Reflections on “Angelique Kidjo and Friends: Remain in Light” at Carnegie Hall.
As artists, our creative lives are measured in states of feast or famine.
Even in our greatest periods of flow, tabula rasa, the blank slate, lurks…
That's just the way it is, and it can affect our lives in profound and complex ways.
Most “civilians” don’t really get it.
We who experience it however, do our best to do the dance, knowing that our creative lives are often more of a tango than a ballet.
As the film Alive Inside so beautifully demonstrates, music can unlock treasure-troves of memory.
The vicissitudes of life transform us, and there are inevitably times when we feel like we’ve strayed off course.
Unlocking lost memories can right the ship.
Lately, I’ve been listening to albums that were seminal in my musical development. Very often, doing so re-connects me to certain feelings, dreams and memories I’d lost sight of.
The Pat Metheny Group’s Still Life (Talking) is one album that has had this effect on me.
It’s perfect in every way: the writing, the playing, the production (shout out to Steve Rodby), the cover art, and, most importantly, the story - told in a mere 42 minutes.
Like all of the Metheny Group’s best work, the listener is taken back to an archetypal dreamland of hope and romance.
Those feelings are what put me on the course of being a musician in the first place, and when I listen to an album like Still Life (Talking), the music somehow puts me back in touch with an inner voice - my “song”.
It’s one of the many great works of art that help me to find my center, the “me” in me.
In this New Year, here’s hoping you all can find a way to do the same, navigating the ebbs and flows of the coming year without losing sight of the “you” in you.
1) How would you describe what you were trying to do on "Home" ... particularly regarding its instrumentation and ensemble sound.
On Home, my first album as a leader, I wanted to connect to the listener with a complex but inclusive palette of sounds, moods and grooves. I wanted to produce something that would appeal to music lovers of all kinds, not just jazz aficionados. .
The groove element was the first order of business. I started playing bass because I wanted to make people dance, and I wanted to reflect that here.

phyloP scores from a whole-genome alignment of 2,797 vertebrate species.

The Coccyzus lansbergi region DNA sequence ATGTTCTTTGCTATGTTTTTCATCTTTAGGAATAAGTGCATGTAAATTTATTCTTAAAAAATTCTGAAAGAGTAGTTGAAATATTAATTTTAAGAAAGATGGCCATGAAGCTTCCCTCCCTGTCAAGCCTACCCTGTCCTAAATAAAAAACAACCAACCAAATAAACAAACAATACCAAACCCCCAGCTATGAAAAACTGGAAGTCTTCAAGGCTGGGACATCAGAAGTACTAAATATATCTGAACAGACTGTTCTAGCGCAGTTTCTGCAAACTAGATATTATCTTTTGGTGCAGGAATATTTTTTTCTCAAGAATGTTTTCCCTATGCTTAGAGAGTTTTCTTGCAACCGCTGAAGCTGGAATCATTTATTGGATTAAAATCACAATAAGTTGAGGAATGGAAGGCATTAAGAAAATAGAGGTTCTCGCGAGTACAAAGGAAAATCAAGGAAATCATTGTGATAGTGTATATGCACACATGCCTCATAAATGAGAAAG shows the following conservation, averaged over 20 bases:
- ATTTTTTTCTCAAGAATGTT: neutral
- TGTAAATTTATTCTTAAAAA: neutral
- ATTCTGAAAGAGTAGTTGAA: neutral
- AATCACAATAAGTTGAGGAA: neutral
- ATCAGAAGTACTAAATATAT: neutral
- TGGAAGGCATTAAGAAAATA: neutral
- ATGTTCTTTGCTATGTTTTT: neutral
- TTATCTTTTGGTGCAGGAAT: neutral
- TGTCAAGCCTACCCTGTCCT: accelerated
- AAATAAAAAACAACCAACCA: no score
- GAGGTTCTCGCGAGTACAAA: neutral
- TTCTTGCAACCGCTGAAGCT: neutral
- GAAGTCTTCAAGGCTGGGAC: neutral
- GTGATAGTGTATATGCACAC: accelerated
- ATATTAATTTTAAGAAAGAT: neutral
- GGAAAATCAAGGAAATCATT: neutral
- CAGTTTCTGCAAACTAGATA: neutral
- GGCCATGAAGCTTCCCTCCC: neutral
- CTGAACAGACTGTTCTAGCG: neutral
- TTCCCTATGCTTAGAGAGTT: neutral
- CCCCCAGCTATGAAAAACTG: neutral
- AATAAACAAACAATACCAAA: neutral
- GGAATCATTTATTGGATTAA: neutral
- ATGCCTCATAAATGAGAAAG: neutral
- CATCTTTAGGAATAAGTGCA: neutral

I chose mallet instruments and harmonica as the lead voices for my melodies. The steel pan and vibraphone, particularly in the hands of Victor and Joe, represent a synthesis of harmony, melody and rhythm. Moreover, there’s a vocal quality in the way Joe and Victor play which I love - that seeming incompatibility of managing to “sing” by means of mallet and metal alone. It’s a testament to their unique talents, and I feel like it gives this music a special character.
The chromatic harmonica and steel pan are essentially “folk” instruments, and I like that. The former was popular in France as a more agile alternative to the accordion and the latter, as the national instrument of Trinidad, grew out of people's primal need to express themselves using what they found around them, which at the time, were steel oil containers. The steel pan is volcanic and rooted, while the chromatic harmonica is almost transcendent, soaring above the ensemble. With this instrumentation, I can take the listener on a journey from Chicago to New York, the Caribbean, Europe and back again.
Like the song “Saudade” (Sau-da-djee) on the album, whose title comes from the Cape Verdean Portuguese for a feeling of being dispossessed, this music represents my personal journey away from home as well as my dedication to the wonderful home in which I grew up and the family and friends that gave that home its glow. After losing that home, coupled with the passing of my father and brother in recent years, the urgency of paying tribute and expressing hope and joy through my music became a priority.